TENOR Josep (José) Carreras has said his soprano colleague Montserrat Caballé's funeral was 'a beautiful service', but that it was 'a shame' there was not 'a bit more ' in the readings....
If these walls could talk
The stories hidden within the castles and watchtowers on our coastline…
Most of us, when we first visited Spain, expected to find golden, sun-drenched beaches, palm trees and orange groves – and those who are familiar with Don Quijote probably anticipated mountains, castles and windmills.
Whilst we can’t promise windmills to newcomers to the Comunidad Valenciana and Murcia, the rest can be found in abundance.
Leaving the palm-fringed beaches aside for a moment, a closer look at the castles reveals an intriguing insight into the way the population of Spain lived in Mediaeval times. Many were built during the Moorish occupation of the Iberian Peninsula as a refuge against enemy hostilities and a handy place to spy on them so they could get prepared if the troops came closer, hence their typical location on top of a mountain. For the same reason, later inhabitants of Spain built a number of watchtowers along the coast, many of which remain fully-intact, apparently untouched by the hand of time and undamaged by the elements.
It is highly likely that there is at least one castle or tower in the town you live in, and that you have always been meaning to pop along and investigate. To whet your appetite, here are some descriptions of a few of the best-known castles and watchtowers in the two regions.
El Castillo de Santa Ana, Oliva
Starting in la Safor, in the south of the Valencia province, is the ruin of Santa Ana, which sits on top of a hill above the town and is reached by a colourful calvario hidden by a dense pine forest.
Oliva formed part of the Muslim kingdom of Dénia and depended upon the Castle of Rebollet at the other end of the town after the reconquest, although Santa Ana was built around two hundred years earlier by the Moors.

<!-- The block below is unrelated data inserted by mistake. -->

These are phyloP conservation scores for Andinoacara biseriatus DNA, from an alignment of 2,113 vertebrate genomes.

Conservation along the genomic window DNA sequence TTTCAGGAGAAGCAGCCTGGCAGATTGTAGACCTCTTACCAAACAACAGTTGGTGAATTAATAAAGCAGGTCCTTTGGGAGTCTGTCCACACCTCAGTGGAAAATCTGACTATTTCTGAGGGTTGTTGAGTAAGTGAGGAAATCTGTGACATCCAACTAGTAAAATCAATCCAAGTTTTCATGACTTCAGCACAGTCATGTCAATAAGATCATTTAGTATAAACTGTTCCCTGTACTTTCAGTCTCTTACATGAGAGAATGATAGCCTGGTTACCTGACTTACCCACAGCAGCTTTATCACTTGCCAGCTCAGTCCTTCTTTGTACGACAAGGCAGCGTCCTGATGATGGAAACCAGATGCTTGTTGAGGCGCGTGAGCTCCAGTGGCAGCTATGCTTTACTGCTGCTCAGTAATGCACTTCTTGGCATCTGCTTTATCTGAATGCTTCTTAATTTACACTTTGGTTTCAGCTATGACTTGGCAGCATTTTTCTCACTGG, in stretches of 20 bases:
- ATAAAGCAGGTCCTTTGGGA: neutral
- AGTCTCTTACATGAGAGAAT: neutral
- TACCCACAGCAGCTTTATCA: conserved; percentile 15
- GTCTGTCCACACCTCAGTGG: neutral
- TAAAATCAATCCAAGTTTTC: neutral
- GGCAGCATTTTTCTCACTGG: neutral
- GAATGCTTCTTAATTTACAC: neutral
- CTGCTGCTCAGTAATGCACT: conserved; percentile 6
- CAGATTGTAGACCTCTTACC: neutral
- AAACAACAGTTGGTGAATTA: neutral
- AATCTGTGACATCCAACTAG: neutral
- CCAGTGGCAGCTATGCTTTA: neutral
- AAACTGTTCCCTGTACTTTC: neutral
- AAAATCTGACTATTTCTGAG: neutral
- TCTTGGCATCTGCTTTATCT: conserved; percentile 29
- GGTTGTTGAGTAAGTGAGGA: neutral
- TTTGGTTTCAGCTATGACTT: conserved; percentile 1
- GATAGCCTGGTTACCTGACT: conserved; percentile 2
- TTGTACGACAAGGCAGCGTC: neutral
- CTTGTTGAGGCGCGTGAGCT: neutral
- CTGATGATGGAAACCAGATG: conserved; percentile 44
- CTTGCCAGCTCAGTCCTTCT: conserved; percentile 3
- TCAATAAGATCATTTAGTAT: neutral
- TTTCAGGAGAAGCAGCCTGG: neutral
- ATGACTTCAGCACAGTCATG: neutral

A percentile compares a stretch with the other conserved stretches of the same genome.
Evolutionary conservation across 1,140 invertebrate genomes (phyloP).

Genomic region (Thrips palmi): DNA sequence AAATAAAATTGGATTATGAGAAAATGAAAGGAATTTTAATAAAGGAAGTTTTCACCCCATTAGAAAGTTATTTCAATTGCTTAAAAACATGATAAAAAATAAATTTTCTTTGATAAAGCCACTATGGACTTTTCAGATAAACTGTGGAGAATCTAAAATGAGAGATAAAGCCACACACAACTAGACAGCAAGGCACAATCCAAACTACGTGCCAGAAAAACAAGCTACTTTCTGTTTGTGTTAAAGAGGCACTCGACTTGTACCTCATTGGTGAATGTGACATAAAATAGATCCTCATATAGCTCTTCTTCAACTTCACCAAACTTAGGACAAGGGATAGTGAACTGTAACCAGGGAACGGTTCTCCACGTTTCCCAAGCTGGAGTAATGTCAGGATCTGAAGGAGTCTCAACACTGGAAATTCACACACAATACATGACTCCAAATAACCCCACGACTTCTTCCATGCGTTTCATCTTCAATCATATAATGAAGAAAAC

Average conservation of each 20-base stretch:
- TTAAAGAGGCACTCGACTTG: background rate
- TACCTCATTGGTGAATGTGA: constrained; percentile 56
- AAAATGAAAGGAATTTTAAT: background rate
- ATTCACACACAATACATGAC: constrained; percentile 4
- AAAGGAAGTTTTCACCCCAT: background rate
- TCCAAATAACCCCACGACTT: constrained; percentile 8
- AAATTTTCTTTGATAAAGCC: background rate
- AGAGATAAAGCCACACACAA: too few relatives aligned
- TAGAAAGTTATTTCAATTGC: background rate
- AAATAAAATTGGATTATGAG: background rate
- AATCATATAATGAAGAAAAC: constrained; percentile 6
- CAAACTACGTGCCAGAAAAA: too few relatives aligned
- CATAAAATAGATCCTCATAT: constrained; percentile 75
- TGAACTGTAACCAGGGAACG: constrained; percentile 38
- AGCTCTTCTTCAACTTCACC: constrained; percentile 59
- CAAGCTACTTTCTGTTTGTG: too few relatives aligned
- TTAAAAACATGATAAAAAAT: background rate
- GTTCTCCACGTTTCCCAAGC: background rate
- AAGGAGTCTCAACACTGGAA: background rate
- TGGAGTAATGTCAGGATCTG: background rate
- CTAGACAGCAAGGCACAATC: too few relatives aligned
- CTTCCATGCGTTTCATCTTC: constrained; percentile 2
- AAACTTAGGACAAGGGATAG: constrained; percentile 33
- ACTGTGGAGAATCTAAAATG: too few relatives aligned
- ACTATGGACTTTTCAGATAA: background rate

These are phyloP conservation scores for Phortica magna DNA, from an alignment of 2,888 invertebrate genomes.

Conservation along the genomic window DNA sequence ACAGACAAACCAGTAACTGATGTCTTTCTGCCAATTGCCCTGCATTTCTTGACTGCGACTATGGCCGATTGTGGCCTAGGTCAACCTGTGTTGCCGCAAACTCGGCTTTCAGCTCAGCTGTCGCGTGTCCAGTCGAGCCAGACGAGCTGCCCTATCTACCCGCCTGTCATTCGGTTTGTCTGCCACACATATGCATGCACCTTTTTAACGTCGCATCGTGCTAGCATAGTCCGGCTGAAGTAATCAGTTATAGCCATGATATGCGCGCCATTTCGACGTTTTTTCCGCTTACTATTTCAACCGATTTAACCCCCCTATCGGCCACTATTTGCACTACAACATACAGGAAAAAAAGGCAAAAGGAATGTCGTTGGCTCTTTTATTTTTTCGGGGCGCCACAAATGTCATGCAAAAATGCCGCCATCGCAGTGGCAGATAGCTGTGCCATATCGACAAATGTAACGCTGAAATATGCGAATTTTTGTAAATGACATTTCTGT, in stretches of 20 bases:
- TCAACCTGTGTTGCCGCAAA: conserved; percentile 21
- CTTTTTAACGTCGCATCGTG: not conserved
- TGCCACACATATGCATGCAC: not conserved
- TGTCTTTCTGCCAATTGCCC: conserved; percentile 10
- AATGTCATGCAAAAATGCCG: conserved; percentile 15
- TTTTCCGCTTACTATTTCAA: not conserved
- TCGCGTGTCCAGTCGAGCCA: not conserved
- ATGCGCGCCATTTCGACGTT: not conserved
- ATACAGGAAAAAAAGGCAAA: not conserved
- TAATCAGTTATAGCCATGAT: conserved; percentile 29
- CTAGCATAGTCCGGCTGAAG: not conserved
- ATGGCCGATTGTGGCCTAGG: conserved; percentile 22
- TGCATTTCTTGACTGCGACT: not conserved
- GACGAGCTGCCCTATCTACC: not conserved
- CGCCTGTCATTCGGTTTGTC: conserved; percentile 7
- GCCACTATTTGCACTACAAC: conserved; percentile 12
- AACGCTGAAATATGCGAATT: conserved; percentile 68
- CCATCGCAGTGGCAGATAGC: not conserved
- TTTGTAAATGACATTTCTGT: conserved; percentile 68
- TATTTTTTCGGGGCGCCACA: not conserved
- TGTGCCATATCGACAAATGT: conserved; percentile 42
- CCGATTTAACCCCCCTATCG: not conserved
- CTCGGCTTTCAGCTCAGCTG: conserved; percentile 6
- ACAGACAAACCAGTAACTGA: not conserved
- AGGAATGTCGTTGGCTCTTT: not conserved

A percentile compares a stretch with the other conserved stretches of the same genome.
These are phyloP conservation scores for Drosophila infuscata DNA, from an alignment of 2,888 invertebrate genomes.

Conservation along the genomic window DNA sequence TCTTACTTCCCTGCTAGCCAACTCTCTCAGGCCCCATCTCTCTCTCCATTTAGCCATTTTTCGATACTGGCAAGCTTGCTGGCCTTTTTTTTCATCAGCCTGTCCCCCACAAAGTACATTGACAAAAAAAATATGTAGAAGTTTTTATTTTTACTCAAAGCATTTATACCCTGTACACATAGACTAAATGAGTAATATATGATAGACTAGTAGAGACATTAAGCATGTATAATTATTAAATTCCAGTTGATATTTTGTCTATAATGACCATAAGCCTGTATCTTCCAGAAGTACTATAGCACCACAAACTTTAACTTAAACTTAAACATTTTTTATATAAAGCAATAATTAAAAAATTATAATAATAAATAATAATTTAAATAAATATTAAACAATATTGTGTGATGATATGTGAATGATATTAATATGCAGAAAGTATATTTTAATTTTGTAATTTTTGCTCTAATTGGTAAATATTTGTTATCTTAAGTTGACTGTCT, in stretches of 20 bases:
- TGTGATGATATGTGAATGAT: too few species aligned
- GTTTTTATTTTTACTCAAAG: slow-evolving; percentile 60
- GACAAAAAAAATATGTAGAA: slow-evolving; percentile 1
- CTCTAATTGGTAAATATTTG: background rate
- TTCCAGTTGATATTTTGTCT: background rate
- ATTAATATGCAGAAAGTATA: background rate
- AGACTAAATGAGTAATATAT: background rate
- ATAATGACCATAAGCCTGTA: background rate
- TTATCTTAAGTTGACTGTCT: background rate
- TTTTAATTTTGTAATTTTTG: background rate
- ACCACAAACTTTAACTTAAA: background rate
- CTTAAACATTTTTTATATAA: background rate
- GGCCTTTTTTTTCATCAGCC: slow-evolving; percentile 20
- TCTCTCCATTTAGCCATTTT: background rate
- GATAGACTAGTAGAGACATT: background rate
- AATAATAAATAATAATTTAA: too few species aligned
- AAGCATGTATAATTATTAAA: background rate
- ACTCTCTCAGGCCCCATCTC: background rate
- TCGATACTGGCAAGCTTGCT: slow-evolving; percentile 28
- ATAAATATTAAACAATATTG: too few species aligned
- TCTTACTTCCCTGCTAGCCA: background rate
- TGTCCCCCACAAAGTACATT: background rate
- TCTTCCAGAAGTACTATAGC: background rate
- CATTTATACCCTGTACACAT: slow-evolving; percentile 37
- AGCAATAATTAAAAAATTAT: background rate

Little remains of it now besides a wall, cordoned off by metal fencing, although the view from the top over the entire town is spectacular and rumour has it that the entrance to a cave, found in the castle grounds, leads to a number of houses in the old town. At night, it is spookily lit-up and takes on the appearance of a haunted house.
Torre Guaita, Xeraco
Located on the Xeraco-Tavernes border on the right bank of the river Vaca (also known as the river Xeraco), the Guaita watch tower was built in the 16th century – long after the Moors had been expelled from the peninsula, but still during a time when Berber (North African) pirates were likely to attack.
A cylindrical tower, almost cone-shaped and around seven-and-a-half metres high, it has just one entrance door with a narrow window above it for monitoring the coastline.
El Castillo de Forna
High on a hill above the hamlet of Forna - which has come under the jurisdiction of the village of l’Atzúvia in the northern Marina Alta since time immemorial - and only accessible on foot, the square-shaped castle belonged to the wealthy Al-Azraq family before it was wrestled off them in 1262 in the twilight of the Moorish reign.
The castle is in a very deteriorated state but to the naked eye this is nearly impossible to tell – due to its robust construction it continues to be an impressive sight, both from a distance and close up, and the view from the top of the hill is breathtaking. The entire perimeter remains intact as do the four towers that support it, the oval-shaped entrance door and various features within it, such as wells, vaults, the staircase leading to the upper floor and the patio de armas.
Fortunately, plans are underway to restore the ruined parts of the castle to their former glory.
Whilst visiting the castle, take the opportunity to see Forna with its picture-postcard houses and narrow streets and pop into one of the small, friendly and inviting restaurants in the tiny village square.
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